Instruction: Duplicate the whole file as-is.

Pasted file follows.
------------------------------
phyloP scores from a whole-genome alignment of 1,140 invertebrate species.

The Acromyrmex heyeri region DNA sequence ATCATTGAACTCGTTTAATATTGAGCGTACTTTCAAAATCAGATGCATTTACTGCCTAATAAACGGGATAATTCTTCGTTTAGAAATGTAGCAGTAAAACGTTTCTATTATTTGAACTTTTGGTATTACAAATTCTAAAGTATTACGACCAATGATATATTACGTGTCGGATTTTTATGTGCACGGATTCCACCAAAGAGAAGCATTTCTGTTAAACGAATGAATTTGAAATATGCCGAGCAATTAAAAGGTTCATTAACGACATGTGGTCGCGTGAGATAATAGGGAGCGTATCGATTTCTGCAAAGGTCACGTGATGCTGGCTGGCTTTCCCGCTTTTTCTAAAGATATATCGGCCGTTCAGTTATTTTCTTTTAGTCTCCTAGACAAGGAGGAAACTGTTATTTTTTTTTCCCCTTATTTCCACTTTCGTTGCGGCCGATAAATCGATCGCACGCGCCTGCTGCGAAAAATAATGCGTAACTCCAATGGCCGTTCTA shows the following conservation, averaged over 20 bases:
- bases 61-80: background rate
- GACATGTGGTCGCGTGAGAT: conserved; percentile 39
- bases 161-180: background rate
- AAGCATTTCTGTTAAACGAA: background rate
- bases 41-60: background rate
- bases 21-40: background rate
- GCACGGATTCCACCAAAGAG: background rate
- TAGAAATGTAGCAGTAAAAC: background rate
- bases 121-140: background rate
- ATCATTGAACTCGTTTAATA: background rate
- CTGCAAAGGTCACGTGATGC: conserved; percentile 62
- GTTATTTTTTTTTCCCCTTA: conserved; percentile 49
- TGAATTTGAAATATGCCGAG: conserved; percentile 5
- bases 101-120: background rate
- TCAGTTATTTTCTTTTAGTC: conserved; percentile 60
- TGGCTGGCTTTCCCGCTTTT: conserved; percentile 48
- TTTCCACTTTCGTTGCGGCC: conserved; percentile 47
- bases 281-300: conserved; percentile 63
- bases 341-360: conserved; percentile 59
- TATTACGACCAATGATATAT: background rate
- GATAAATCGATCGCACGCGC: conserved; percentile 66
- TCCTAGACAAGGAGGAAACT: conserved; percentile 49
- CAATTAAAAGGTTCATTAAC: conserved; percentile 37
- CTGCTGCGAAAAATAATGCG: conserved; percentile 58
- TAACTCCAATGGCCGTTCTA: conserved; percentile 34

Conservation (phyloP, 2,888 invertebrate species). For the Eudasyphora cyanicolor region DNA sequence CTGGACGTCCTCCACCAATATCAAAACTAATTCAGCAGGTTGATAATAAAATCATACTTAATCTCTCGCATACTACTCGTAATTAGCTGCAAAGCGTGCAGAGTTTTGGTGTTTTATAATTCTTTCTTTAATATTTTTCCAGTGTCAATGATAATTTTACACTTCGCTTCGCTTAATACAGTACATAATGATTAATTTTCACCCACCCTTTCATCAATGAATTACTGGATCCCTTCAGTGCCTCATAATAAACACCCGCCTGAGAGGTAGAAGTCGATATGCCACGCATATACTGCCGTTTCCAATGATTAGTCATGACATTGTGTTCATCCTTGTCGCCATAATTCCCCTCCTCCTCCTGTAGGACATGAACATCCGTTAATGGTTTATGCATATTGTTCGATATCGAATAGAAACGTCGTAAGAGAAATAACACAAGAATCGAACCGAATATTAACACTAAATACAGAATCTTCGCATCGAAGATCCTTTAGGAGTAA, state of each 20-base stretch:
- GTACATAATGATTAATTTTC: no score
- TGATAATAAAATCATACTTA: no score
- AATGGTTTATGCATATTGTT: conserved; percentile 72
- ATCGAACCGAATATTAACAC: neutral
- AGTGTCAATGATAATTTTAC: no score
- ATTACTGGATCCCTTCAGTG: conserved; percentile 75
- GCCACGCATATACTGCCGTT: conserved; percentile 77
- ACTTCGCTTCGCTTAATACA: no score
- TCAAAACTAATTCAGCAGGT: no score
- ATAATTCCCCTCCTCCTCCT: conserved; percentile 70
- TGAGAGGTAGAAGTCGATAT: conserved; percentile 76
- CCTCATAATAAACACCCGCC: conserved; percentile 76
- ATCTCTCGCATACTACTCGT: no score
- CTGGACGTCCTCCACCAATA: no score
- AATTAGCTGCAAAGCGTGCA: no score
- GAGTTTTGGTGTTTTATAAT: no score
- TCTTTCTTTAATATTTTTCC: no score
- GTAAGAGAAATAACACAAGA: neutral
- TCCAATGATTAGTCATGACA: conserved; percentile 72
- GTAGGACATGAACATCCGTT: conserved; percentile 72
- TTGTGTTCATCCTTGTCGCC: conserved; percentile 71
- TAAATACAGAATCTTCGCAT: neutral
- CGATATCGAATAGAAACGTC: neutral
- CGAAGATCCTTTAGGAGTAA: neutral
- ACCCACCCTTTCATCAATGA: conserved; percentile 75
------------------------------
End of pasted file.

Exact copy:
phyloP scores from a whole-genome alignment of 1,140 invertebrate species.

The Acromyrmex heyeri region DNA sequence ATCATTGAACTCGTTTAATATTGAGCGTACTTTCAAAATCAGATGCATTTACTGCCTAATAAACGGGATAATTCTTCGTTTAGAAATGTAGCAGTAAAACGTTTCTATTATTTGAACTTTTGGTATTACAAATTCTAAAGTATTACGACCAATGATATATTACGTGTCGGATTTTTATGTGCACGGATTCCACCAAAGAGAAGCATTTCTGTTAAACGAATGAATTTGAAATATGCCGAGCAATTAAAAGGTTCATTAACGACATGTGGTCGCGTGAGATAATAGGGAGCGTATCGATTTCTGCAAAGGTCACGTGATGCTGGCTGGCTTTCCCGCTTTTTCTAAAGATATATCGGCCGTTCAGTTATTTTCTTTTAGTCTCCTAGACAAGGAGGAAACTGTTATTTTTTTTTCCCCTTATTTCCACTTTCGTTGCGGCCGATAAATCGATCGCACGCGCCTGCTGCGAAAAATAATGCGTAACTCCAATGGCCGTTCTA shows the following conservation, averaged over 20 bases:
- bases 61-80: background rate
- GACATGTGGTCGCGTGAGAT: conserved; percentile 39
- bases 161-180: background rate
- AAGCATTTCTGTTAAACGAA: background rate
- bases 41-60: background rate
- bases 21-40: background rate
- GCACGGATTCCACCAAAGAG: background rate
- TAGAAATGTAGCAGTAAAAC: background rate
- bases 121-140: background rate
- ATCATTGAACTCGTTTAATA: background rate
- CTGCAAAGGTCACGTGATGC: conserved; percentile 62
- GTTATTTTTTTTTCCCCTTA: conserved; percentile 49
- TGAATTTGAAATATGCCGAG: conserved; percentile 5
- bases 101-120: background rate
- TCAGTTATTTTCTTTTAGTC: conserved; percentile 60
- TGGCTGGCTTTCCCGCTTTT: conserved; percentile 48
- TTTCCACTTTCGTTGCGGCC: conserved; percentile 47
- bases 281-300: conserved; percentile 63
- bases 341-360: conserved; percentile 59
- TATTACGACCAATGATATAT: background rate
- GATAAATCGATCGCACGCGC: conserved; percentile 66
- TCCTAGACAAGGAGGAAACT: conserved; percentile 49
- CAATTAAAAGGTTCATTAAC: conserved; percentile 37
- CTGCTGCGAAAAATAATGCG: conserved; percentile 58
- TAACTCCAATGGCCGTTCTA: conserved; percentile 34

Conservation (phyloP, 2,888 invertebrate species). For the Eudasyphora cyanicolor region DNA sequence CTGGACGTCCTCCACCAATATCAAAACTAATTCAGCAGGTTGATAATAAAATCATACTTAATCTCTCGCATACTACTCGTAATTAGCTGCAAAGCGTGCAGAGTTTTGGTGTTTTATAATTCTTTCTTTAATATTTTTCCAGTGTCAATGATAATTTTACACTTCGCTTCGCTTAATACAGTACATAATGATTAATTTTCACCCACCCTTTCATCAATGAATTACTGGATCCCTTCAGTGCCTCATAATAAACACCCGCCTGAGAGGTAGAAGTCGATATGCCACGCATATACTGCCGTTTCCAATGATTAGTCATGACATTGTGTTCATCCTTGTCGCCATAATTCCCCTCCTCCTCCTGTAGGACATGAACATCCGTTAATGGTTTATGCATATTGTTCGATATCGAATAGAAACGTCGTAAGAGAAATAACACAAGAATCGAACCGAATATTAACACTAAATACAGAATCTTCGCATCGAAGATCCTTTAGGAGTAA, state of each 20-base stretch:
- GTACATAATGATTAATTTTC: no score
- TGATAATAAAATCATACTTA: no score
- AATGGTTTATGCATATTGTT: conserved; percentile 72
- ATCGAACCGAATATTAACAC: neutral
- AGTGTCAATGATAATTTTAC: no score
- ATTACTGGATCCCTTCAGTG: conserved; percentile 75
- GCCACGCATATACTGCCGTT: conserved; percentile 77
- ACTTCGCTTCGCTTAATACA: no score
- TCAAAACTAATTCAGCAGGT: no score
- ATAATTCCCCTCCTCCTCCT: conserved; percentile 70
- TGAGAGGTAGAAGTCGATAT: conserved; percentile 76
- CCTCATAATAAACACCCGCC: conserved; percentile 76
- ATCTCTCGCATACTACTCGT: no score
- CTGGACGTCCTCCACCAATA: no score
- AATTAGCTGCAAAGCGTGCA: no score
- GAGTTTTGGTGTTTTATAAT: no score
- TCTTTCTTTAATATTTTTCC: no score
- GTAAGAGAAATAACACAAGA: neutral
- TCCAATGATTAGTCATGACA: conserved; percentile 72
- GTAGGACATGAACATCCGTT: conserved; percentile 72
- TTGTGTTCATCCTTGTCGCC: conserved; percentile 71
- TAAATACAGAATCTTCGCAT: neutral
- CGATATCGAATAGAAACGTC: neutral
- CGAAGATCCTTTAGGAGTAA: neutral
- ACCCACCCTTTCATCAATGA: conserved; percentile 75